What are the four key points in David Walker's Appeal.

Expert Answers

An illustration of the letter 'A' in a speech bubbles

David Walker's Appeal to the Colored Citizens of the World is actually arranged into four articles or essays; looking at each one individually is a good way to answer this question. The first is entitled "Our Wretchedness in Consequence of Slavery," and in it Walker observes that African Americans suffered a worse form of slavery than even the Israelites in the Old Testament, the helots in ancient Sparta, and other historical examples. This is not only because of the brutality of the institution, but because of its racial underpinnings. Not only are enslaved men and women denied their freedom, but their humanity itself is denied by the racism of a slave society. African Americans (and not just slaves) are told "because we are helpless, that we are not of the human family."

The second article, "Our Wretchedness in Consequence of Ignorance," takes up a similar theme. Walker writes that

[i]gnorance and treachery one against the other—a groveling servile and abject submission to the lash of tyrants, we see plainly,my brethren, are not the natural elements of the blacks.

He points out that enslaved people have been kept in a state of ignorance by their oppressors, who then cite that very ignorance as a reason for their enslavement in the first place.

The third article, "Our Wretchedness in Consequence of the Preachers of the Religion of Jesus Christ," observes that the Christianity professed by slaveowners is hypocritical and wicked because they actually use it to oppress enslaved people. "Can any thing," he asks, "be a greater mockery of religion than the way in which it is conducted by the Americans?"

Finally, in "Our Wretchedness in Consequence of the Colonizing Plan," Walker makes a fourth point. He characterizes the so-called "colonization" movement advocated by many prominent Americans, as fundamentally wrong-headed. Taking aim at Henry Clay, the most prominent advocate of "colonizing" blacks to West Africa, he argues that colonization is a way for whites to wash their hands of the sin of slavery without consequence. In this chapter he reaches a crescendo, arguing that enslaved people would one day rise up to overthrown their masters and destroy the institution. So these four chapters make interrelated points: slavery denied the humanity of blacks; it rendered them ignorant; it was fundamentally contrary to Christian teaching; it was bound to end in violence and turmoil unless right-thinking people ended it.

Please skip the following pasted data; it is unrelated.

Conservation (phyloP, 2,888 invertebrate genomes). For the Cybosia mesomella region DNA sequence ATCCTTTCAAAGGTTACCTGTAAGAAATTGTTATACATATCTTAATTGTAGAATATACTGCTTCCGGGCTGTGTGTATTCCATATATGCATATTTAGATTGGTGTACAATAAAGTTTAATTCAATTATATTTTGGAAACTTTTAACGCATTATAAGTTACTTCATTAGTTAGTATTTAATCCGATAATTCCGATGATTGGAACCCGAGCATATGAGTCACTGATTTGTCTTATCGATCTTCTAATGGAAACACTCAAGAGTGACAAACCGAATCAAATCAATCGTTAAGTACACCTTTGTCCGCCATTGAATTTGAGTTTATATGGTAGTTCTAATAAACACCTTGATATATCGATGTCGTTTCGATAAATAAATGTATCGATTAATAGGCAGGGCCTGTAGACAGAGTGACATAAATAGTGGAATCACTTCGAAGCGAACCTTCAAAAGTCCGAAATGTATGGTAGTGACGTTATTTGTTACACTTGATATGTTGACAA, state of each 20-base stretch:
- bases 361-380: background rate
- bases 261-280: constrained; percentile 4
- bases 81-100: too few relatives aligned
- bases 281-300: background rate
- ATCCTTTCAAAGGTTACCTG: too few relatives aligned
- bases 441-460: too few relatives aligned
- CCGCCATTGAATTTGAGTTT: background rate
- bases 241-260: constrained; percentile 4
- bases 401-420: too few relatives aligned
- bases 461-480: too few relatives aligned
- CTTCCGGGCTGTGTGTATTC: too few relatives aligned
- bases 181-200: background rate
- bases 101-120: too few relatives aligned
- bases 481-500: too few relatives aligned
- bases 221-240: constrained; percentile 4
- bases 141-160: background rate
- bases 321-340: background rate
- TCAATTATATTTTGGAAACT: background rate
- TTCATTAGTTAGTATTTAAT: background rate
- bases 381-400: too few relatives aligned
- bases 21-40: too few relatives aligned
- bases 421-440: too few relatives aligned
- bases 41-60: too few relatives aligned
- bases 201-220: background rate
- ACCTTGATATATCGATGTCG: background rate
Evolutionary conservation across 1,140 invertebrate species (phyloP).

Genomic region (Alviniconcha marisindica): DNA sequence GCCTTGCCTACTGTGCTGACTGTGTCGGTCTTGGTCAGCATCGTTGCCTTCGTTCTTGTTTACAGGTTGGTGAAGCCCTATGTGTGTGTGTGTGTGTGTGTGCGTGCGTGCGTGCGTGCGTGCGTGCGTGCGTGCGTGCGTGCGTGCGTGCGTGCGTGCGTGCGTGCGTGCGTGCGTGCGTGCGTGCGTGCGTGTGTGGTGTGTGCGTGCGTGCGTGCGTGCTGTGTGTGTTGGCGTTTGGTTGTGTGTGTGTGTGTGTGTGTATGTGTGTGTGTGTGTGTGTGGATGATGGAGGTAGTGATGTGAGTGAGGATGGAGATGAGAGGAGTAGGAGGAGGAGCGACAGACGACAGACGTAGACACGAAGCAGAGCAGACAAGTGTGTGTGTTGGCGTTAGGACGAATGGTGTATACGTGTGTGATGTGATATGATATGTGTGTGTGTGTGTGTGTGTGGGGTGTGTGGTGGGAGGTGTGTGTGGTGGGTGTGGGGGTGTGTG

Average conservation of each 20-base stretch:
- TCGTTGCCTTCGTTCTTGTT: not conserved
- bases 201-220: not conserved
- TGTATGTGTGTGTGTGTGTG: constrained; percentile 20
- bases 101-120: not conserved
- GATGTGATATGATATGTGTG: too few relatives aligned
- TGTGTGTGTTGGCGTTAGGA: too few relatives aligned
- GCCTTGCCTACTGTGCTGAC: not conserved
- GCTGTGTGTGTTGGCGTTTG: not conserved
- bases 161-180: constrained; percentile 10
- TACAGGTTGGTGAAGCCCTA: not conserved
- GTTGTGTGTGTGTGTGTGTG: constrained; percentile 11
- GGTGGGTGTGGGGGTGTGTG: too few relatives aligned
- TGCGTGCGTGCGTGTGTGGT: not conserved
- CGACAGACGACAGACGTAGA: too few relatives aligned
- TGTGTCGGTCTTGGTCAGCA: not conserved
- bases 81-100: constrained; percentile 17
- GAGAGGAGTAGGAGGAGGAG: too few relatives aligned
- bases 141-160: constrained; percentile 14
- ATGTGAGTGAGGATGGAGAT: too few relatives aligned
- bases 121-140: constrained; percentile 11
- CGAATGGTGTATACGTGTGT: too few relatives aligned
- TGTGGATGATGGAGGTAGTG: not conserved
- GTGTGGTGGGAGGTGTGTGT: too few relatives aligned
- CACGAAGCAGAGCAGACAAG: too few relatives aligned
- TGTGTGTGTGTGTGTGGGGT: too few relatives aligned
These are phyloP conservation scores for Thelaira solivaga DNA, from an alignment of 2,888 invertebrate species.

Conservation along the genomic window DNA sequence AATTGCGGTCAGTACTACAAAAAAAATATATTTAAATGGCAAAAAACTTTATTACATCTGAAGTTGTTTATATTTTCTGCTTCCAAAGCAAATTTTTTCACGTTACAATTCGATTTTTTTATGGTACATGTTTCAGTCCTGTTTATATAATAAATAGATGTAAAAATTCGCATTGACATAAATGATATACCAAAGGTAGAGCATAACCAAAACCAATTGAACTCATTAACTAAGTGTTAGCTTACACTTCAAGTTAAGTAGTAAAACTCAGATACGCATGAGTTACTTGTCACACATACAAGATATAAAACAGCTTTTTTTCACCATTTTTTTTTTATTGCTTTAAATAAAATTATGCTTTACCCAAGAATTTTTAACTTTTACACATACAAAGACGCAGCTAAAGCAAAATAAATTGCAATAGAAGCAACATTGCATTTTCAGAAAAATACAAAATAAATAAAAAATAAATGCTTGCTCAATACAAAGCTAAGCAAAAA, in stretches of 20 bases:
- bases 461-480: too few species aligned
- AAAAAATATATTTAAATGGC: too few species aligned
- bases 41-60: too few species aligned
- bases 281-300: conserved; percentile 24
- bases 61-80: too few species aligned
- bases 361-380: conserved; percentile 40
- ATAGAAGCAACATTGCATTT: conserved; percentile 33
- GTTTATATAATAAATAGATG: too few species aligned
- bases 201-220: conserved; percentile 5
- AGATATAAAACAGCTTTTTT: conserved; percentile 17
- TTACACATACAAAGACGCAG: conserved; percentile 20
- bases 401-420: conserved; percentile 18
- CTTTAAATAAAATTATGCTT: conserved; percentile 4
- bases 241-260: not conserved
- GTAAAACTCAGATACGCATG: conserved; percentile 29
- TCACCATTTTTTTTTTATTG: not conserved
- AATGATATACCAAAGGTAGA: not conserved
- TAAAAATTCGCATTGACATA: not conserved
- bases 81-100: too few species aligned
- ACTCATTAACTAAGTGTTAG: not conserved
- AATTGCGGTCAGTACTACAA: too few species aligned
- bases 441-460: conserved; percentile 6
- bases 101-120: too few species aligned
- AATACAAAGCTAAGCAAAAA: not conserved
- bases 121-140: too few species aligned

Approved by eNotes Editorial Team
An illustration of the letter 'A' in a speech bubbles

Essentially, Walker's Appeal can be seen as identifying four elements that build its argument.  These points would involve Walker's treatment of "Slavery," "Ignorance," "the Preachers of the Religion of Jesus Christ," and "the Colonizing Plan."  In detailing the condition of "Slavery," Walker's main point is that the historical advancement of societies that have included slaves have been some of the most cruel and brutal known to the historical tradition.  Yet, Walker makes clear that even in these settings, slaves were able to find some sanctuary in being part of a "human family."  Walker's point is that the slavery seen in America is fundamentally different than any other previous time because it prevents the person of color from participating in this notion of "human family."  

Walker than engages in a study of how American slavery has been carried out to prevent people of color from participating in American society.  His discussion of political initiatives such as the Three- Fifths Compromise, or codes that limit education to people of color, as well as social marginalization that is reinforced through violence and repression are examples of how "ignorance" has become so much a part of the landscape. Walker wants his “afflicted and slumbering brethren” to arise out of this condition and take action.  From here, Walker criticizes the use of religion as a way to keep slaves in submission and to even justify slavery.  An ordained minister himself, Walker understands how religion has been used in a hypocritical manner and thus seeks to offer clarification as to how religion has been twisted. His criticism of "the Colonizing Plan" is a point that he wishes to emphasize.  Walker does believe that there can be an America with people of color in it.  The re-colonization of African- Americans is something that Walker himself cannot get behind and support because it removes people of color from their rightful place in America. In these four point, Walker's analysis lies in his Appeal.

See eNotes Ad-Free

Start your 48-hour free trial to get access to more than 30,000 additional guides and more than 350,000 Homework Help questions answered by our experts.

Get 48 Hours Free Access
Approved by eNotes Editorial Team